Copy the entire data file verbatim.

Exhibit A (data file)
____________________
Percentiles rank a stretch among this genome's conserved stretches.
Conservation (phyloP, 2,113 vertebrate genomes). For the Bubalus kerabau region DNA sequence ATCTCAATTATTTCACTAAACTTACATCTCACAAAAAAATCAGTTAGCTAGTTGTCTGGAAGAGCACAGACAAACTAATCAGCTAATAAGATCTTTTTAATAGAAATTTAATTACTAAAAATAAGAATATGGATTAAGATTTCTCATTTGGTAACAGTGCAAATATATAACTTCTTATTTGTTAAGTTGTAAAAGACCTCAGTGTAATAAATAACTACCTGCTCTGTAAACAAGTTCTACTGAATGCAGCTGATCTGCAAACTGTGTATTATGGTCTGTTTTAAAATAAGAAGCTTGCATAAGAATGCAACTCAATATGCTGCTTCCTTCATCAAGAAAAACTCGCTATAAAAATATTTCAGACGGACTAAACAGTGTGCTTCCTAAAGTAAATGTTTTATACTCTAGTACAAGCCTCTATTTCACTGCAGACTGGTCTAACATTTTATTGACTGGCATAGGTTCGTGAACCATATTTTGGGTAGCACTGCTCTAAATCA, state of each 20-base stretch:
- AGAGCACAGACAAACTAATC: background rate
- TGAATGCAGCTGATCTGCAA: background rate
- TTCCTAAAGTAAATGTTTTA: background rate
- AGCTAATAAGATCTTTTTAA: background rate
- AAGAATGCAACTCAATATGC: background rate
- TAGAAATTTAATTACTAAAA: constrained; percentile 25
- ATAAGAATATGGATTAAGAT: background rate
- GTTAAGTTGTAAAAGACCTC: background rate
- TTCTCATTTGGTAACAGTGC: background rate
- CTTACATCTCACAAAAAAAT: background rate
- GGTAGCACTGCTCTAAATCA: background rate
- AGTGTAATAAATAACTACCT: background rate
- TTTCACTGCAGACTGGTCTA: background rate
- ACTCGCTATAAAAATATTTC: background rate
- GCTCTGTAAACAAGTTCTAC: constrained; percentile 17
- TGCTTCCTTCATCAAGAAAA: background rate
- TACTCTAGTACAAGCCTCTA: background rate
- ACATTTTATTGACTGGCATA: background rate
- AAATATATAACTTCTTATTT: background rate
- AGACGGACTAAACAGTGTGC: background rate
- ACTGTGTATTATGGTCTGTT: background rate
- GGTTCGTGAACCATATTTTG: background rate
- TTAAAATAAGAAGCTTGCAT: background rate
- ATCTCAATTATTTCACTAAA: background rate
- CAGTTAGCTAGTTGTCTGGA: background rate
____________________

Percentiles rank a stretch among this genome's conserved stretches.
Conservation (phyloP, 2,113 vertebrate genomes). For the Bubalus kerabau region DNA sequence ATCTCAATTATTTCACTAAACTTACATCTCACAAAAAAATCAGTTAGCTAGTTGTCTGGAAGAGCACAGACAAACTAATCAGCTAATAAGATCTTTTTAATAGAAATTTAATTACTAAAAATAAGAATATGGATTAAGATTTCTCATTTGGTAACAGTGCAAATATATAACTTCTTATTTGTTAAGTTGTAAAAGACCTCAGTGTAATAAATAACTACCTGCTCTGTAAACAAGTTCTACTGAATGCAGCTGATCTGCAAACTGTGTATTATGGTCTGTTTTAAAATAAGAAGCTTGCATAAGAATGCAACTCAATATGCTGCTTCCTTCATCAAGAAAAACTCGCTATAAAAATATTTCAGACGGACTAAACAGTGTGCTTCCTAAAGTAAATGTTTTATACTCTAGTACAAGCCTCTATTTCACTGCAGACTGGTCTAACATTTTATTGACTGGCATAGGTTCGTGAACCATATTTTGGGTAGCACTGCTCTAAATCA, state of each 20-base stretch:
- AGAGCACAGACAAACTAATC: background rate
- TGAATGCAGCTGATCTGCAA: background rate
- TTCCTAAAGTAAATGTTTTA: background rate
- AGCTAATAAGATCTTTTTAA: background rate
- AAGAATGCAACTCAATATGC: background rate
- TAGAAATTTAATTACTAAAA: constrained; percentile 25
- ATAAGAATATGGATTAAGAT: background rate
- GTTAAGTTGTAAAAGACCTC: background rate
- TTCTCATTTGGTAACAGTGC: background rate
- CTTACATCTCACAAAAAAAT: background rate
- GGTAGCACTGCTCTAAATCA: background rate
- AGTGTAATAAATAACTACCT: background rate
- TTTCACTGCAGACTGGTCTA: background rate
- ACTCGCTATAAAAATATTTC: background rate
- GCTCTGTAAACAAGTTCTAC: constrained; percentile 17
- TGCTTCCTTCATCAAGAAAA: background rate
- TACTCTAGTACAAGCCTCTA: background rate
- ACATTTTATTGACTGGCATA: background rate
- AAATATATAACTTCTTATTT: background rate
- AGACGGACTAAACAGTGTGC: background rate
- ACTGTGTATTATGGTCTGTT: background rate
- GGTTCGTGAACCATATTTTG: background rate
- TTAAAATAAGAAGCTTGCAT: background rate
- ATCTCAATTATTTCACTAAA: background rate
- CAGTTAGCTAGTTGTCTGGA: background rate